Efficacy and Safety of Intravenously Administered Dofetilide in Acute Termination of Atrial Fibrillation and Flutter: A Multicenter, Randomized, Double-Blind, Placebo-Controlled Trial - Danish Dofetilide in Atrial Fibrillation and Flutter Study
The goal of this study was to assess the efficacy and safety of intravenous dofetilide for the acute termination of atrial fibrillation and atrial flutter.
Intravenous dofetilide will be superior to placebo for the acute termination of atrial fibrillation and atrial flutter.
Patients Enrolled: 96
NYHA Class: 47% of patients had NYHA class II or III congestive heart failure.
Mean Follow Up: 30 days
Mean Patient Age: 28-86
Sustained atrial fibrillation or atrial flutter of a duration from one hour to six months, hemodynamic stability, and discontinuation of class I or III antiarrhythmic medications for at least five half-lives
Symptoms of uncontrolled heart failure, prior myocardial infarction, unstable angina, or cardiac arrest; or cardiac surgery within 3 weeks, age <18 years, thyrotoxicosis, history of torsades de pointes, serum potassium level <3.6 or >5.5 mmol/l, resting heart rate <60 bpm, or QTc interval >440 ms
Conversion of atrial fibrillation or atrial flutter to sinus rhythm within three hours of initiation of therapy
Evaluation of ventricular rate before and after administration of therapy in patients not converting to sinus rhythm
Patients were randomized to dofetilide or placebo in a 2:1 distribution. Intravenous dofetilide (8 μg/kg) or placebo was administered over 30 minutes. Patients were monitored continuously with single-lead electrocardiography and a Holter recording throughout the study period up to 24 hours.
All patients had any class I or III antiarrhythmic medications discontinued for greater than five half-lives prior to enrollment. Prestudy medications continued through the study period included digoxin (73%), beta-blockers (13%), and calcium channel antagonists (32%).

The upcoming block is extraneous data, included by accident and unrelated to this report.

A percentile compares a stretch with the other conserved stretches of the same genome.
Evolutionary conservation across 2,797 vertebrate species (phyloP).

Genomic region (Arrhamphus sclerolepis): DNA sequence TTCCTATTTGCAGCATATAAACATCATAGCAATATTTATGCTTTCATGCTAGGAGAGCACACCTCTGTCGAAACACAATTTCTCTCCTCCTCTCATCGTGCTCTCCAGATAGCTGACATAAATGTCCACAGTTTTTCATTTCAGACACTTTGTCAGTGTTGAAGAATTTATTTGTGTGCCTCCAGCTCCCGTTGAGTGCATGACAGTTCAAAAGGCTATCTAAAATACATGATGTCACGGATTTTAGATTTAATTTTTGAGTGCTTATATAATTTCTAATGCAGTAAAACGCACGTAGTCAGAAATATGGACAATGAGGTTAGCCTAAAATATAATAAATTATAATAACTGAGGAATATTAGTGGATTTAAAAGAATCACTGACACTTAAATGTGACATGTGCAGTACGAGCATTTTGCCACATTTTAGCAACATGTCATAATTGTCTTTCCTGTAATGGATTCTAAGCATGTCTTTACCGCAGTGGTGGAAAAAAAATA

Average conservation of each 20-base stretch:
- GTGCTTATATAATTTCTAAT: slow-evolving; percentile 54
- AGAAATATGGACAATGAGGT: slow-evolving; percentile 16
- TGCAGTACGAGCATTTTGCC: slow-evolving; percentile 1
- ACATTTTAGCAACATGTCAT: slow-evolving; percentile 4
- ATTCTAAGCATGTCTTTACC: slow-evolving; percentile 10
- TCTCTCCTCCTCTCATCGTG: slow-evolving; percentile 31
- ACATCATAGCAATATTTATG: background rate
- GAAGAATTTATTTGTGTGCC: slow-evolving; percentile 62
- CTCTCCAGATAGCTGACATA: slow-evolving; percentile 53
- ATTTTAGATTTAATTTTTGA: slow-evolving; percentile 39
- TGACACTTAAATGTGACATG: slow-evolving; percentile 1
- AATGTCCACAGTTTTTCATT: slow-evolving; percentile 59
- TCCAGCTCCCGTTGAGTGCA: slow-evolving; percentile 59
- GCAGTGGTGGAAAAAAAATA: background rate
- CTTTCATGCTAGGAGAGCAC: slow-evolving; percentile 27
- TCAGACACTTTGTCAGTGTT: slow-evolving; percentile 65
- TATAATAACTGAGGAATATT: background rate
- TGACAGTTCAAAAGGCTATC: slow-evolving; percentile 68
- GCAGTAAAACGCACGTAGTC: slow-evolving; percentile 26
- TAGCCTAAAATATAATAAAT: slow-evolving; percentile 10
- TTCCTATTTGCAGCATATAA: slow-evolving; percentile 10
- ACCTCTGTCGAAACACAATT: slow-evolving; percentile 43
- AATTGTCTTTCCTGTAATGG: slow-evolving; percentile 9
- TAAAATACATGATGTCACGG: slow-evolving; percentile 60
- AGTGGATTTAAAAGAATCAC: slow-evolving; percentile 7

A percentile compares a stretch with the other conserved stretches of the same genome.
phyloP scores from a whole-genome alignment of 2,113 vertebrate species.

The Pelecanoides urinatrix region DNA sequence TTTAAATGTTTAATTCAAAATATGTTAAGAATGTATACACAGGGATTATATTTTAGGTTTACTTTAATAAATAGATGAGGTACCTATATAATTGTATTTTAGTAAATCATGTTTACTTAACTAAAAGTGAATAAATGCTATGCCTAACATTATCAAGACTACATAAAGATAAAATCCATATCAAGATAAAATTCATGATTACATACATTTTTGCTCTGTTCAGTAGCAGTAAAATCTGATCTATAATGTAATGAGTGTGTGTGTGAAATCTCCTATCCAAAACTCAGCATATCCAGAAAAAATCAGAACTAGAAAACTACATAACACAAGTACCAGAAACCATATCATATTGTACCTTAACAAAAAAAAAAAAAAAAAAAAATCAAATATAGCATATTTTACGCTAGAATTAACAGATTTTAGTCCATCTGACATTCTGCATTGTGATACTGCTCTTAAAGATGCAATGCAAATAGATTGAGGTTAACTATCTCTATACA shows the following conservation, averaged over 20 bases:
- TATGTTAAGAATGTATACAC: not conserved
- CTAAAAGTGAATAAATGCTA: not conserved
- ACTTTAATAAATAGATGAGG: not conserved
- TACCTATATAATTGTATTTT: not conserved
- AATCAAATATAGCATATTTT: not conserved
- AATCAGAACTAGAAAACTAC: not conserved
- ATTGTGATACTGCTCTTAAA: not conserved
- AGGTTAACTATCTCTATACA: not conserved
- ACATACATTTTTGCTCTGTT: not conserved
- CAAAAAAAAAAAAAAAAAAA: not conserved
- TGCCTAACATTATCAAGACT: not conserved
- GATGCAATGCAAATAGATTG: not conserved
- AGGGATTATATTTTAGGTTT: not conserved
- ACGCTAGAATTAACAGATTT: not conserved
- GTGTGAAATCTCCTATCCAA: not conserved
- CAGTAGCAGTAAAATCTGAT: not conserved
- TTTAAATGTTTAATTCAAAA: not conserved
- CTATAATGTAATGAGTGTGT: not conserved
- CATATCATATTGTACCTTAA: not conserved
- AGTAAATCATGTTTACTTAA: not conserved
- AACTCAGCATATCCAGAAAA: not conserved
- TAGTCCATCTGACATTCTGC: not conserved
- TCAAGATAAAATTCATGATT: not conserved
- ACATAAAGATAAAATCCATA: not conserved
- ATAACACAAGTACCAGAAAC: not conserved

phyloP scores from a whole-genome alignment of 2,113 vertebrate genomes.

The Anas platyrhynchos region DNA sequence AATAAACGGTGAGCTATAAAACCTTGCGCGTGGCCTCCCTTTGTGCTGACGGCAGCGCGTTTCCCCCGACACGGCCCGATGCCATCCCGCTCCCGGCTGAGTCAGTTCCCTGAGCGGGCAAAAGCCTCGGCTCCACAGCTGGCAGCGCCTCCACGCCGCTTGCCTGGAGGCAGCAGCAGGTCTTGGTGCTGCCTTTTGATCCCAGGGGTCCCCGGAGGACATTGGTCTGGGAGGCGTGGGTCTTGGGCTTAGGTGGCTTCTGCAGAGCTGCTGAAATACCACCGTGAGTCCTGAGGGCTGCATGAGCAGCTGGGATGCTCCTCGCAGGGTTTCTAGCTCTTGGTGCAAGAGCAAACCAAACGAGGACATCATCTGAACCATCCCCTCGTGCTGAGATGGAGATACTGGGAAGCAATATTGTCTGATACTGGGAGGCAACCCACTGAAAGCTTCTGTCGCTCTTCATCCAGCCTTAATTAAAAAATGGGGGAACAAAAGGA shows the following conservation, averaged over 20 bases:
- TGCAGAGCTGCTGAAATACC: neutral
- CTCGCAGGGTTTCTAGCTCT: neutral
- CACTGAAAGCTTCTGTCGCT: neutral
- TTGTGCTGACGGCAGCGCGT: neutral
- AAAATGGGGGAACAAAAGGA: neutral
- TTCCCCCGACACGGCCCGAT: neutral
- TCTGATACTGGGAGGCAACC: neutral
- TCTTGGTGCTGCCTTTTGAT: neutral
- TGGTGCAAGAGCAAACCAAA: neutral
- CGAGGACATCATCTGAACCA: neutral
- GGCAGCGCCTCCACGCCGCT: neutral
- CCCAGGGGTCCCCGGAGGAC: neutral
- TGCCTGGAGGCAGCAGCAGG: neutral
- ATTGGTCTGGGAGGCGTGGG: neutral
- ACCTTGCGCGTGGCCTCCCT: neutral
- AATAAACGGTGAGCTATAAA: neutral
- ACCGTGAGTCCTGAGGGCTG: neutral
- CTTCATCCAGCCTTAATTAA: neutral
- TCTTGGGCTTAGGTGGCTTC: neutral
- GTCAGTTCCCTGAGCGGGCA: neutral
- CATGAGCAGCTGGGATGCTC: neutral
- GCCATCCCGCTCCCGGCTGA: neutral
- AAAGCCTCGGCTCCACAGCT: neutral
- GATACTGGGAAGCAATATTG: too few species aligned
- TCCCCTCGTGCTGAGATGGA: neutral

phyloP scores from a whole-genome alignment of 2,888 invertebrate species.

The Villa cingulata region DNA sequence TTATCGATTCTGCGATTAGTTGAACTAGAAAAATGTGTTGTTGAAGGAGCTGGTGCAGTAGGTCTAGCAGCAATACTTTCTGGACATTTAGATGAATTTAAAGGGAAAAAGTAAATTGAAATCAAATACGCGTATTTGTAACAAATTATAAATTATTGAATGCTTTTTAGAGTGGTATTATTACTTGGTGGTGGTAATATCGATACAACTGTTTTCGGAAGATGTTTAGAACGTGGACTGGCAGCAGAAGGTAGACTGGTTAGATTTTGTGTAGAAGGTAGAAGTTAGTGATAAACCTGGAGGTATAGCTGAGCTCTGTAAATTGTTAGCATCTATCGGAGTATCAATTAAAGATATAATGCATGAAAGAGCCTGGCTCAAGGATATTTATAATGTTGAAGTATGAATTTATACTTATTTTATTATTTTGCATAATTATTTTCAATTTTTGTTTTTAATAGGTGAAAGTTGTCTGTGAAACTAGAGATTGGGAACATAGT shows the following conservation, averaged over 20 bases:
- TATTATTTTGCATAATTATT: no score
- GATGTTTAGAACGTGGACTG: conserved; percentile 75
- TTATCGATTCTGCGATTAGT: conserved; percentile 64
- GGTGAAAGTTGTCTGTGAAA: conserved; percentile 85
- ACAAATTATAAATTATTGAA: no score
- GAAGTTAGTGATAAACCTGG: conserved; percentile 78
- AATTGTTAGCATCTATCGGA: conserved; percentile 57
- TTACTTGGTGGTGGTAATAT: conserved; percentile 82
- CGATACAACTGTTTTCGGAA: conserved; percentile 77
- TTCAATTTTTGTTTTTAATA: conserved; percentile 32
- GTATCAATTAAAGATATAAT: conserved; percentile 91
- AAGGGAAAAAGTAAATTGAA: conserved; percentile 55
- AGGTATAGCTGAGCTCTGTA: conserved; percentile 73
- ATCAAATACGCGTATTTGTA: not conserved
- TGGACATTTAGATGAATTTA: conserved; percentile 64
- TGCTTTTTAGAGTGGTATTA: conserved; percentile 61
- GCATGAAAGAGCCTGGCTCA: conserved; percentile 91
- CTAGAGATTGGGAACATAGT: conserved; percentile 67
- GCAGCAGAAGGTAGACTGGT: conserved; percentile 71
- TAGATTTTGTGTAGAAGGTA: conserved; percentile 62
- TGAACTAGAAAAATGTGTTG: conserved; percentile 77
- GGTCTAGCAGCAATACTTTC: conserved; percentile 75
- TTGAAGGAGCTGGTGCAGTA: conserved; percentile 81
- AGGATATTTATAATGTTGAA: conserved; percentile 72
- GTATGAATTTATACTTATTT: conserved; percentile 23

Administration of intravenous dofetilide was associated with an increased rate of conversion to sinus rhythm within three hours of the infusion (30% vs. 3.3%, p<0.006). The median time from initiation of the infusion to conversion to sinus rhythm was 47 minutes (range 13 to 161). Patients with atrial flutter had a higher rate of conversion to sinus rhythm after dofetilide infusion than patients with atrial fibrillation (64% vs. 24%, p=0.012). Administration of dofetilide compared with placebo was not associated with significant changes in heart rate or mean blood pressure. Excessive prolongation of the QT interval occurred in 20 of 66 (30%) patients receiving dofetilide, and the infusion was prematurely stopped in 8 (12%).
The incidence of torsades de pointes was 3% in patients treated with dofetilide compared with no patients receiving placebo. All episodes of torsades de pointes occurred within 45 minutes of study drug infusion in patients in whom the infusion had been prematurely stopped due to excessive QT prolongation. On multivariate logistic regression analysis, independent predictors of conversion to sinus rhythm were the presence of atrial flutter, no prestudy treatment with digoxin, and a history of arterial hypertension.
Among patients with sustained atrial fibrillation or atrial flutter, intravenous dofetilide was associated with an increased rate of conversion to sinus rhythm. The rate of conversion to sinus rhythm was significantly higher in patients with atrial flutter than atrial fibrillation. Patients were carefully monitored during study drug administration and the incidence of significant side effects was low.
Norgaard BL, Wachtell K, Christensen PD, et al. Efficacy and safety of intravenously administered dofetilide in acute termination of atrial fibrillation and flutter: A multicenter, randomized, double-blind, placebo-controlled trial. Danish Dofetilide in Atrial Fibrillation and Flutter Study Group. Am Heart J 1999;137:1062-9.
Keywords: Potassium Channel Blockers, Digoxin, Heart Conduction System, Phenethylamines, Electrocardiography, Heart Rate, Torsades de Pointes, Logistic Models, Hypertension, Atrial Flutter, Sulfonamides
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